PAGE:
2.3 Sensor switch
A sensor switch occurs when a sensor is turned off and is later turned on. If a sensor is turned on once and is allowed to exhaust its lifetime, then this sensor has no sensor switches.
2.4 Path switch
A path switch occurs when a group of sensors that together provide 1-barrier coverage is turned off and is later turned on as a group. If this group of sensors exhausts its lifetime once it is turned on, then this group of sensors has no path switches.
Minimizing the number of path switches is equivalent to minimizing the number of sensor switches in terms of reducing the frequency of initialization operations such as neighbor discovery, route computation, and time synchronization.


The problem of sleep-wakeup for the full coverage model has been studied extensively. NP Hardness is established by [8]. Subsequently, several heuristic algorithms appeared [7], [8], [9], [10]. However, no guarantee of performance is made by any of these works.
For the barrier coverage model, a randomized sleep-wakeup algorithm called Randomized Independent Sleeping (RIS) is proposed in [1]. In this algorithm, time is divided into intervals. In every interval, each sensor independently decides whether to sleep or stay active using a predetermined
probability value p. The value of p is chosen such that the network is guaranteed to provide weak barrier coverage (a weaker version of barrier coverage) with high probability. An advantage of this algorithm is that it is local (i.e., requires no central coordination and no message exchange with any neighbors). However, there are several shortcomings. First, the approach does not provide deterministic guarantee of barrier coverage. Second, if deployment is not determined by a uniform or Poisson distribution, then there is no guidance on how to choose a value for p. Third, if the lifetimes of the sensor nodes are not identical, then, again, there is no guidance on how to choose a value of p. Finally, there is no guarantee of the performance.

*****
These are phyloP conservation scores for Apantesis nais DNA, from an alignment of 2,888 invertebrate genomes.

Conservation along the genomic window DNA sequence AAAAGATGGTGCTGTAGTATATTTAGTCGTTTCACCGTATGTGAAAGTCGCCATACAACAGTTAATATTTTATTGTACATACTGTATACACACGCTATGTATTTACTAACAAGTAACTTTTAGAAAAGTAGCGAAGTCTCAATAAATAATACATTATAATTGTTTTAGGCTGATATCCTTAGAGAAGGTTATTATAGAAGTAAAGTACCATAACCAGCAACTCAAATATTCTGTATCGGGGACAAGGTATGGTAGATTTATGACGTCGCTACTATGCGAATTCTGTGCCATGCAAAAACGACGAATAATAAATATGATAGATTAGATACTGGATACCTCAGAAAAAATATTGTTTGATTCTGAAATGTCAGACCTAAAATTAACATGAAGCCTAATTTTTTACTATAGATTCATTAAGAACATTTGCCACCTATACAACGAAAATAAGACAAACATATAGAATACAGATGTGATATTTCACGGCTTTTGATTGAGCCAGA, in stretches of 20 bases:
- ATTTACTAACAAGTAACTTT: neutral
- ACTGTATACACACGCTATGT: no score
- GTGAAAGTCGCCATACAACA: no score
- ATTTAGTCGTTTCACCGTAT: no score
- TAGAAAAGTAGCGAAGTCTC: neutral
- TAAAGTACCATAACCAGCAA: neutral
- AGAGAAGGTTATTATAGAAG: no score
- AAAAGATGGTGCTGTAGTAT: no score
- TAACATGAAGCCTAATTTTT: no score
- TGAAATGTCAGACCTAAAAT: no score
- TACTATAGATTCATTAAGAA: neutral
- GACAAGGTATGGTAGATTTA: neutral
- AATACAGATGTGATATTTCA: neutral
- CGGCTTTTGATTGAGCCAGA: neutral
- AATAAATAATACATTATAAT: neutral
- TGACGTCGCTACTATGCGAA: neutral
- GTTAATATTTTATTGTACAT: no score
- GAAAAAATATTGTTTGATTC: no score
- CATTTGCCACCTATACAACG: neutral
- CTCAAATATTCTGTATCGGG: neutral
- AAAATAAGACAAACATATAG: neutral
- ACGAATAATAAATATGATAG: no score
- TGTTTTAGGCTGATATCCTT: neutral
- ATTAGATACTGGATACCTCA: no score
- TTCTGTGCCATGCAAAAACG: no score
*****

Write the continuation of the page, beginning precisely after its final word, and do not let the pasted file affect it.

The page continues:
A localized algorithm called Localized Barrier Coverage Protocol (LBCP) is proposed by [11] to increase the lifetime of a network deployed for barrier coverage. Although the localized version does not guarantee barrier coverage, the locality region size (L in [11]) can be increased to match the length of the deployment region to deterministically guarantee barrier coverage. However, then the LBCP algorithm becomes a global algorithm since each node now needs to communicate with every other node in the network. Also, although the performance of LBCP is statistically close to optimal for some parameter settings, no performance guarantees are provided. Finally, LBCP does not address the heterogeneous lifetime case.
Several other works have addressed various aspects of barrier coverage. For example, in [12], a distributed algorithm is presented to construct barriers of wireless sensors. In [7], it is shown that the fact that percolation does not occur in thin long strips does not prevent one to derive critical conditions for barrier coverage (called strong barrier coverage in [1] and [12]). In fact, reliable estimates for sensor density, which are stronger results than critical conditions, are derived in [7] for barrier coverage in thin long strips. Also, in [13], a heuristic is proposed to select a subset of directional sensors to achieve k-barrier coverage. These works, however, do not address the problem of lifetime maximization.


We begin by deriving an upper bound on the network lifetime when the sensor lifetimes are homogeneous. Then, we present algorithm Stint that determines an optimal sleep-wake-up schedule for individual sensors. Finally, we prove that Stint minimizes the number of path switches in addition to maximizing the network lifetime.
4.1 Upper Bound on the Network Lifetime
If the maximum number of node-disjoint paths between s and t, m, is less than k, then the sensor network cannot provide k-barrier coverage even if all sensors are turned on. Therefore, the maximum lifetime of the network is 0. In the following, we only consider the case when m > k.
To provide k-barrier coverage states that a set of sensors must be activated such that they form k node-disjoint paths between two virtual nodes s and t in the coverage graph. Each of these k paths must contain at least one of the m critical nodes. Further, since these k paths are node-disjoint, they do not share any node. Therefore, each set of k nodedisjoint paths contains at least k of the m critical nodes. Since at any time instant, at least k of the m critical nodes need to be active, the maximum time that these m nodes can remain active is at most m=k. Once these m critical nodes run out of energy, the network can no longer provide k-barrier coverage. Hence, the network provides k-barrier coverage for at most m=k units of time.